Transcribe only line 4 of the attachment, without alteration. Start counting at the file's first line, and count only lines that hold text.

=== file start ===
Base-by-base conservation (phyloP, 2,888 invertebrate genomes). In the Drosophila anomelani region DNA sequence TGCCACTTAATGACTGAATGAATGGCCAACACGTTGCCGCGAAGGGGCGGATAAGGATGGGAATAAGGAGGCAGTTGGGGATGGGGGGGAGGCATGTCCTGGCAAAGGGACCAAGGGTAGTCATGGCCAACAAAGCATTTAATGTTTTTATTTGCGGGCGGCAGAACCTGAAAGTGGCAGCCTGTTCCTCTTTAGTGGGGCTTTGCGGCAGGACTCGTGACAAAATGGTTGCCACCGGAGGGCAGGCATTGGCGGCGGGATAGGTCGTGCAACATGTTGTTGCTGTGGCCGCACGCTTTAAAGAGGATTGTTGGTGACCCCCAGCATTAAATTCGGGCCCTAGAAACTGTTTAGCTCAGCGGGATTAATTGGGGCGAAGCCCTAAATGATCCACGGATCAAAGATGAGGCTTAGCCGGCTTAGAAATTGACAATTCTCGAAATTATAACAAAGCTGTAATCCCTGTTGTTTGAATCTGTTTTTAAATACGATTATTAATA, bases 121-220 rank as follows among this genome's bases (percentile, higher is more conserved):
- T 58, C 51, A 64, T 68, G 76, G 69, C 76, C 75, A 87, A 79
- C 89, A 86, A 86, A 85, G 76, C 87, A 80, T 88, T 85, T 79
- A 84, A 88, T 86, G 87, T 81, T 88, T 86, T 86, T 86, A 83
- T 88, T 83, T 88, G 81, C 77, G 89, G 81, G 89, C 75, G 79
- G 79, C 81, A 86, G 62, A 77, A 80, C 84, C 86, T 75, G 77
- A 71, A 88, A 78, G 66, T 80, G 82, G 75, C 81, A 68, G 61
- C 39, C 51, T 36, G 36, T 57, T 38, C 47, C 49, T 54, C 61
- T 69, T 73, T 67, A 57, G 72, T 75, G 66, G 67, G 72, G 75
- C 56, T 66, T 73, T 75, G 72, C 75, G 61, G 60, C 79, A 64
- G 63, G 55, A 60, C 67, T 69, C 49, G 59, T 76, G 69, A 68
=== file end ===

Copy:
- A 84, A 88, T 86, G 87, T 81, T 88, T 86, T 86, T 86, A 83